Friday, October 7, 2011

Some downtown dynamics

1st Congregational UCC, 100 E. Broadway, Waukesha
gets new roof. Involved first ripping off the ancient slate shingles.
Prior to that, tuckpointing and exterior painting took place
as the church prepares strong further life in the downtown its inhabited since

Vacant storefront next to Dave's Restaurant prepares to welcome the new Chamber of Commerce office, we hear.

D-Mo's restaurant in the Clark Hotel at the five points (across from the raccoon news' headquarters,) according to The Freeman is 'belly up'.
Optimistic sign in window says "Re-opening soon. SORRY FOR THE INCONVENIENCE".

Taylor's PEOPLE'S PARK RESTAURANT at Clinton and Main is busy rebuilding after a tragic fire. They are hoping for a Thanksgiving 2011 re-opening.

The ephemeral construction dust from Taylor's is regularly-swept at the side door next to the Healing Forest art studio, 807 Clinton St.

The downtown limestone of which many of the buildings are constructed 'came to be' in the Silurian Age, from 417 - 37 million years ago. Here a piece of temporal feather boa in pink rests on gone-soon weeds at the base of a Silurian chunk of facade limestone.

The irony and beauty of downtown Waukesha is hard to miss.

A cat across the street from us on South St. holds forth regularly from a second floor apartment window.

The old post office under which, in delightful catacombs, is located the alleged central meeting hall of the sewer raccoons. It is the hub of all the sewer pathways in the sewer raccoon district.

A maple tree on a hillside behind the Putney building, where we reside currently, is photographed fuzzily from the parking structure roof down the street, across from the old post office. (Now known in this incarnation as The Rotunda.)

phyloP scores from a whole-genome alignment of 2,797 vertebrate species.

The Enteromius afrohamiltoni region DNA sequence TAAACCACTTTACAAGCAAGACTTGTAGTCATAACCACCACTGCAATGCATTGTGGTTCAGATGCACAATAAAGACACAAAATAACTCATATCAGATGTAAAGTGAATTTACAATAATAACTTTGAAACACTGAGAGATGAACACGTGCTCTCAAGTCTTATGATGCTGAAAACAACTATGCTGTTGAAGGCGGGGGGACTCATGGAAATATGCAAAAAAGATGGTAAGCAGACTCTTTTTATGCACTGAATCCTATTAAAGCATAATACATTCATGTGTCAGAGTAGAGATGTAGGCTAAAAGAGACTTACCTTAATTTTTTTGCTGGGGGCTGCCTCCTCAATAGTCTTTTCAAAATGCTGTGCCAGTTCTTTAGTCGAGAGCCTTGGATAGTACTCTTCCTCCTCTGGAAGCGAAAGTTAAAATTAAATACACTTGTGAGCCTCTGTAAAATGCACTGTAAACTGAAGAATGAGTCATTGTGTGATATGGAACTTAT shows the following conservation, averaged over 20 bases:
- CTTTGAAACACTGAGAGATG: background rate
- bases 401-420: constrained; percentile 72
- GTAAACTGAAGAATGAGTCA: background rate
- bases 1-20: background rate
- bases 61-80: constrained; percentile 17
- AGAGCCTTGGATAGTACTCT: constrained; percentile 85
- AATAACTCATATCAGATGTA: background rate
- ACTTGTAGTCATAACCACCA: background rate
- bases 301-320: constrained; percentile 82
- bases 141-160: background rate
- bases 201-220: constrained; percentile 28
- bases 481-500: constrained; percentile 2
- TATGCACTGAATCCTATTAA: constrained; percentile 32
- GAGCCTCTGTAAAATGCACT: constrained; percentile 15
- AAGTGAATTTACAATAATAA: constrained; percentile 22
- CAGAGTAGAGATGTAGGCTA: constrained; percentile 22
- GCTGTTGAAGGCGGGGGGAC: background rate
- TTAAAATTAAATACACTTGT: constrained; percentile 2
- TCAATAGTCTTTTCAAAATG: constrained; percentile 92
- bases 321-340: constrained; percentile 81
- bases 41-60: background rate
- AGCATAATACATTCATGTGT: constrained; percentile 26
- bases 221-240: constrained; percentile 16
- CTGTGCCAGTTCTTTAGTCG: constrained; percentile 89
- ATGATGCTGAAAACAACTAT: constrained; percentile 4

The Odd Fellows emblem appears in the roof-line of the Putney, as seen in the picture. It includes three forged links of a chain and an all-seeing eye.

The passage-way to our front door at the Putney is right above the silver car, above.

Many youths reside here.

A honey locust tree out our windows is currently golden, offering a counterpoint to the leaded glass Waukesha seal in our window.

If you come visit us soon, you will see another downtown temporary manifestation on our otherwise unmarked front door, down at the end of the long 3rd floor hallway. One (1) Chinese Lantern. They are usually seen in rich clusters, aren't they?

If you are coming, or want to -
contact us first: Ph 262-547-1427; Email
308 South St., 311, Waukesha 53186


Many people have worked hard with their imaginations, money and sweat to create the ever-evolving downtown that we enjoy. We thank them!


In Waukesha

We don’t think about it very much anymore

but the ghosts of native Indians might;

we walk, or alas, drive their ancient trading trails

paved many times over;

even our later inter-urban streetcar tracks

are now out of sight,

buried like their lightly-beaten paths

by time and poured concrete

and newcomers can’t get the gist of traveling downtown,

can’t figure these streets out because so many diagonals

cut through strangely, they say.

But it was all so simple then

for the woodland people

to follow their converging spoke-like paths

to the now downtown five points trading posts

No doubt

going through thick woods

from their outlying settlements,

intending to live forever in their homeland

upon which they trod so gently

Pioneers built great improvements

on their sacred burial grounds

and cannons stand in the library park

passing time’s additions, tentatively,

muddying the purer water of days

dim to us, unknown;

But not to the ghosts

who watched flowing streams

clear away many other silty stirrings

only for a moment hiding customary clarity

We are being watched by these patient spirits

these spector ‘savages’ who knew so much.

Their way to our downtown

is abiding.